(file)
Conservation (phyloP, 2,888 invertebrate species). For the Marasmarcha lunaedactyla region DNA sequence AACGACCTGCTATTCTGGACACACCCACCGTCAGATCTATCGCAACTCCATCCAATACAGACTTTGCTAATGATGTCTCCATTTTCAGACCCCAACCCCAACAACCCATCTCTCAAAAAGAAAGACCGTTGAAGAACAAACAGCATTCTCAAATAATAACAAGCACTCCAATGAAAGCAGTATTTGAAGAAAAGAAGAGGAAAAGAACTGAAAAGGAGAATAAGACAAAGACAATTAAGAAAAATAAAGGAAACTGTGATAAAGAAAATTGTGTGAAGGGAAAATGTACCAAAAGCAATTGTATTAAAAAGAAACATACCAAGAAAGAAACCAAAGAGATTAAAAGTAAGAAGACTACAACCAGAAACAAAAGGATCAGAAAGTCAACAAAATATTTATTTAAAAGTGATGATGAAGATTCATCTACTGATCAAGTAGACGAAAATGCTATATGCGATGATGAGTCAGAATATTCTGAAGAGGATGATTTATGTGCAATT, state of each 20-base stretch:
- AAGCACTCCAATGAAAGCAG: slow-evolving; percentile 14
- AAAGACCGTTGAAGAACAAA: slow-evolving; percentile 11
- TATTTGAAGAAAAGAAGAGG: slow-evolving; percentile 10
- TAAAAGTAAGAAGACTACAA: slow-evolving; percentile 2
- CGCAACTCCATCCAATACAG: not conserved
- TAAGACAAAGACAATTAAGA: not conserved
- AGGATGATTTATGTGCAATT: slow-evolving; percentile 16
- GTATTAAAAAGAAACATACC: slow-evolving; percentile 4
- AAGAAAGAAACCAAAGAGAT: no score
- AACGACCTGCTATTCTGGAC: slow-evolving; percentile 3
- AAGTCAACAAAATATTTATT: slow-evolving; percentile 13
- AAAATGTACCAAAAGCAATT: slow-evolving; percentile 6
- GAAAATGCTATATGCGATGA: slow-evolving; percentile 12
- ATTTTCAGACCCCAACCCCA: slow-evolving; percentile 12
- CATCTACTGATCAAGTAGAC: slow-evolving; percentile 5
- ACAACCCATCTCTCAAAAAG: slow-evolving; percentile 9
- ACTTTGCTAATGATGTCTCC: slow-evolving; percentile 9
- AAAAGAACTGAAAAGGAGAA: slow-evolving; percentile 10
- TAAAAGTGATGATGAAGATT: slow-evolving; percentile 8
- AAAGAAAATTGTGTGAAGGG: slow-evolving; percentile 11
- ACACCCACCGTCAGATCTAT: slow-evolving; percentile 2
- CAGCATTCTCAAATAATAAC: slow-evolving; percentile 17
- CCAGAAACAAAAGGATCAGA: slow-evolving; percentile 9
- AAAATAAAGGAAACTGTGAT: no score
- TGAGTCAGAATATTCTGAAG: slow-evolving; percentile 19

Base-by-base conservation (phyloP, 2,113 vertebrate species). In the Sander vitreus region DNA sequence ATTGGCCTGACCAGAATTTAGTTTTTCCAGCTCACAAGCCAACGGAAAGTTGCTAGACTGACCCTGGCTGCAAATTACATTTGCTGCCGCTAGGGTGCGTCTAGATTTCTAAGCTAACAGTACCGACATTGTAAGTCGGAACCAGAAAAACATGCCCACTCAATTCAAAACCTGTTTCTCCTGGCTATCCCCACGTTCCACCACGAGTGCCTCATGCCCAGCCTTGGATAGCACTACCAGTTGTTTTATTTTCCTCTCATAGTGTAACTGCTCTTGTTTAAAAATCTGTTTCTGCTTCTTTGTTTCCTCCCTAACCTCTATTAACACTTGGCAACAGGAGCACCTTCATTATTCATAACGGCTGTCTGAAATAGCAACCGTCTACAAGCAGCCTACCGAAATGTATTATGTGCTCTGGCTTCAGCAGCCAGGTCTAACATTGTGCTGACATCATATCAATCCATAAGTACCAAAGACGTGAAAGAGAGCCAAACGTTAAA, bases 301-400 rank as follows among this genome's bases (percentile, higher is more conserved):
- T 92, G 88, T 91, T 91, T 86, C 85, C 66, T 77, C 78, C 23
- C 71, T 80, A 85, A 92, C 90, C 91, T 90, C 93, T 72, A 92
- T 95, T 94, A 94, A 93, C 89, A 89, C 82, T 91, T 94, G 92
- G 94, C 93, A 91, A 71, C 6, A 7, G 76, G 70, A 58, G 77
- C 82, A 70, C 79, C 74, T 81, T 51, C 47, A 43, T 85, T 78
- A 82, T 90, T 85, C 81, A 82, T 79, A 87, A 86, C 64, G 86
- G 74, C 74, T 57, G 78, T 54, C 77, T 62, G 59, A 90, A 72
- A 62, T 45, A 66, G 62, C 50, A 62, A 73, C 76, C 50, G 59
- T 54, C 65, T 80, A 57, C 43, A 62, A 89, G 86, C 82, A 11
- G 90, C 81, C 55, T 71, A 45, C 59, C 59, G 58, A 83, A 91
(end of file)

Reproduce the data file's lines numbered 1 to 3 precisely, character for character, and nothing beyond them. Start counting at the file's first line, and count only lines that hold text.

Conservation (phyloP, 2,888 invertebrate species). For the Marasmarcha lunaedactyla region DNA sequence AACGACCTGCTATTCTGGACACACCCACCGTCAGATCTATCGCAACTCCATCCAATACAGACTTTGCTAATGATGTCTCCATTTTCAGACCCCAACCCCAACAACCCATCTCTCAAAAAGAAAGACCGTTGAAGAACAAACAGCATTCTCAAATAATAACAAGCACTCCAATGAAAGCAGTATTTGAAGAAAAGAAGAGGAAAAGAACTGAAAAGGAGAATAAGACAAAGACAATTAAGAAAAATAAAGGAAACTGTGATAAAGAAAATTGTGTGAAGGGAAAATGTACCAAAAGCAATTGTATTAAAAAGAAACATACCAAGAAAGAAACCAAAGAGATTAAAAGTAAGAAGACTACAACCAGAAACAAAAGGATCAGAAAGTCAACAAAATATTTATTTAAAAGTGATGATGAAGATTCATCTACTGATCAAGTAGACGAAAATGCTATATGCGATGATGAGTCAGAATATTCTGAAGAGGATGATTTATGTGCAATT, state of each 20-base stretch:
- AAGCACTCCAATGAAAGCAG: slow-evolving; percentile 14
- AAAGACCGTTGAAGAACAAA: slow-evolving; percentile 11